R Dataset / Package psych / galton
On this Picostat.com statistics page, you will find information about the galton data set which pertains to Galton's Mid parent child height data. The galton data set is found in the psych R package. Try to load the galton data set in R by issuing the following command at the console data("galton"). This may load the data into a variable called galton. If R says the galton data set is not found, you can try installing the package by issuing this command install.packages("psych") and then attempt to reload the data with library("psych") followed by data("galton"). Perhaps strangley, if R gives you no output after entering a command, it means the command succeeded. If it succeeded you can see the data by typing galton at the command-line which should display the entire dataset.
If you need to download R, you can go to the R project website. You can download a CSV (comma separated values) version of the galton R data set. The size of this file is about 9,261 bytes.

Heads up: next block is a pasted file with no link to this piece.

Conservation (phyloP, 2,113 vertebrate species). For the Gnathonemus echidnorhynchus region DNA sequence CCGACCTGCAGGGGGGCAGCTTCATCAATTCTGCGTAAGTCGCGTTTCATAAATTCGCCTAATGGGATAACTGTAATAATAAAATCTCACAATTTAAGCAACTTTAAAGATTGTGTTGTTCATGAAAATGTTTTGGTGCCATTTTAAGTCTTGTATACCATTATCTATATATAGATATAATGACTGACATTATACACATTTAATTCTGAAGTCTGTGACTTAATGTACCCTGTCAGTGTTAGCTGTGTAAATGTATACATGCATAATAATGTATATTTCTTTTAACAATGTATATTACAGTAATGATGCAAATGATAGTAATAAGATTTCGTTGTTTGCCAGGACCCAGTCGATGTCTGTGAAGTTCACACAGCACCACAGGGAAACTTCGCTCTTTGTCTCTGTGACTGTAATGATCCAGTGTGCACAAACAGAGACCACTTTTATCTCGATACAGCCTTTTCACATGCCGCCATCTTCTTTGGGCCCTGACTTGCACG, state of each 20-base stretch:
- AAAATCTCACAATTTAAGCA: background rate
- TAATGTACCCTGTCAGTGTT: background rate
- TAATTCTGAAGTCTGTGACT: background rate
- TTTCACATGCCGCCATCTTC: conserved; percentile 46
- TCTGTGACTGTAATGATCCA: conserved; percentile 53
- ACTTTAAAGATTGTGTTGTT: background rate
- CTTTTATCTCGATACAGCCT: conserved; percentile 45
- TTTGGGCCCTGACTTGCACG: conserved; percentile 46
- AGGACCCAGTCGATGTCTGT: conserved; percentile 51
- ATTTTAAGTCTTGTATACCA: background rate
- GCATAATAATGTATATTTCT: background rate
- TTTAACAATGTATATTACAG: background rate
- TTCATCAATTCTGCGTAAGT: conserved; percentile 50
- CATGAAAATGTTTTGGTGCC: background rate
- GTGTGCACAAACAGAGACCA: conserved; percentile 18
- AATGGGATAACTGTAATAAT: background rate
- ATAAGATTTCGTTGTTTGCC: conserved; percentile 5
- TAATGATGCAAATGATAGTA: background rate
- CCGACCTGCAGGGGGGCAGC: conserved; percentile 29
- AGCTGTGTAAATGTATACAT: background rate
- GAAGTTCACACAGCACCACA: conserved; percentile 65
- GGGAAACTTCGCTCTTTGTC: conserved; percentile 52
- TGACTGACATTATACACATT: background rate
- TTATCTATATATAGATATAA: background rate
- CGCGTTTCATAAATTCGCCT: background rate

Galton's Mid parent child height data
Two of the earliest examples of the correlation coefficient were Francis Galton's data sets on the relationship between mid parent and child height and the similarity of parent generation peas with child peas. This is the data set for the Galton height.
A data frame with 928 observations on the following 2 variables.
Female heights were adjusted by 1.08 to compensate for sex differences. (This was done in the original data set)
This is just the galton data set from UsingR, slightly rearranged.
Stigler, S. M. (1999). Statistics on the Table: The History of Statistical Concepts and Methods. Harvard University Press. Galton, F. (1886). Regression towards mediocrity in hereditary stature. Journal of the Anthropological Institute of Great Britain and Ireland, 15:246-263. Galton, F. (1869). Hereditary Genius: An Inquiry into its Laws and Consequences. London: Macmillan.
Wachsmuth, A.W., Wilkinson L., Dallal G.E. (2003). Galton's bend: A previously undiscovered nonlinearity in Galton's family stature regression data. The American Statistician, 57, 190-192.
The other Galton data sets:
data(galton) describe(galton) #show the scatter plot and the lowess fit pairs.panels(galton,main="Galton's Parent child heights") #but this makes the regression lines look the same pairs.panels(galton,lm=TRUE,main="Galton's Parent child heights") #better is to scale them pairs.panels(galton,lm=TRUE,xlim=c(62,74),ylim=c(62,74),main="Galton's Parent child heights")
Dataset imported from https://www.r-project.org.
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